There are numerous studies by our laboratory and others highlighting the benefit of using encapsulated ingredients for targeted release in the poultry GIT [10, 21, 27, 29-34]. In a previous study, the blend of organic acids and botanicals evaluated herein enhanced gut immune and barrier function in the ileum and jejunum of weaned pigs . In a separate study designed to begin to understand the mode-of-action at the gut level, a kinome analysis of ileal and jejunal samples collected from chickens revealed both common and distinct signaling pathways and proteins that were activated in each tissue compared to control-fed chickens . However, neither of the above-mentioned studies considered the role and impact on the gut microbial ecology; therefore, in the present study we determined the microbial populations of the ileum and jejunum from supplement-fed chickens compared to controls to provide additional insight.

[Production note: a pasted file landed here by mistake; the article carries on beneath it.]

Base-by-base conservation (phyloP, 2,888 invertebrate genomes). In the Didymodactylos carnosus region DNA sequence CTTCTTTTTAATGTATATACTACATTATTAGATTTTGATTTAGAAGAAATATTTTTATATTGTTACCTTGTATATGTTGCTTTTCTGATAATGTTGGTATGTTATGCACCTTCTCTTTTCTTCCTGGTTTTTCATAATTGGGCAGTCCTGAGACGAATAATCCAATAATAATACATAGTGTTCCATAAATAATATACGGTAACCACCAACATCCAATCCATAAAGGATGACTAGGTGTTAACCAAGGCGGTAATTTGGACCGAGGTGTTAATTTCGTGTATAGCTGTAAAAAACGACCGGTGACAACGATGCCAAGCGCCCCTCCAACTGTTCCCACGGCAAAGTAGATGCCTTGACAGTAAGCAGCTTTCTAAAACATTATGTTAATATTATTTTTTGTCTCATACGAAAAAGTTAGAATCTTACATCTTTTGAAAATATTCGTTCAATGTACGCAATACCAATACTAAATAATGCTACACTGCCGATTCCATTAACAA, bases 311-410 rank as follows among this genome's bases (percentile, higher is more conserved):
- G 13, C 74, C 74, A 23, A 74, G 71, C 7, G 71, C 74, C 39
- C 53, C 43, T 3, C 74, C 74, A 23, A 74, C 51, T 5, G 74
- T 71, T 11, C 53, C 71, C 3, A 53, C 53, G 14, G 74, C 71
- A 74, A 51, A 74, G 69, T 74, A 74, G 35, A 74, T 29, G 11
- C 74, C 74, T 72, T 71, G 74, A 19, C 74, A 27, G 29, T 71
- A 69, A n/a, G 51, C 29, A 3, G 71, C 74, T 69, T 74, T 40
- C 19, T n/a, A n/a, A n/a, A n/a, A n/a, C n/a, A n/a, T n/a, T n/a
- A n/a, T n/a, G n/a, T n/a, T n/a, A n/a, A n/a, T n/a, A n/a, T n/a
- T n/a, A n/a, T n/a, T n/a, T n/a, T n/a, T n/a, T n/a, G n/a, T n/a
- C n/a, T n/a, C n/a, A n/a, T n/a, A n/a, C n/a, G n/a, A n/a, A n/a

Evidence suggests the stability of the microbiota is defined over time; however, changes observed in stable systems by compartment (tissue segment) can also indirectly support what is or is not viewed as a stable microbiota that may contribute to a loss in homeostasis [35, 36]. A classic example of the breakdown of gastrointestinal homeostasis is the emergence of ecological dysbiosis resulting in the de-compartmentalization of the gastrointestinal microbiota [19, 37]. The current study was not focused specifically on homeostasis or dysbiosis over time, but the findings herein indicate dietary supplementation with organic acids and natural compounds did result in significant compartmentalization of the microbial ecology within the ileum and jejunum of chickens. Each compartment functions independently with nutrient digestion and absorption typically occurring in the jejunum with water and mineral adsorption generally taking place in the ileum [38, 39]; therefore, it would be expected that the microbial populations would, in fact, differ between the two compartments. Additionally, while tissue differences in the microbial makeup exist comparing the NTC to tissue from supplement-fed chickens, there is not a collapse and shrinkage in diversity or a bloom of populations. These data are in agreement with other studies looking into nutrition and gastrointestinal health studies [35, 36]. While we cannot speak to potential changes or stability over time, data presented does indicate the microbiota is biologically diverse at 15 d-of-age in chicks provided a diet supplemented with the microencapsulated blend of organic acids and botanicals. However, some authors suggest the gut and microbiota at 15 d-of-age is only semi-developed ; therefore, future studies should consider the microbiota populations over the typical 42-day grow-out period.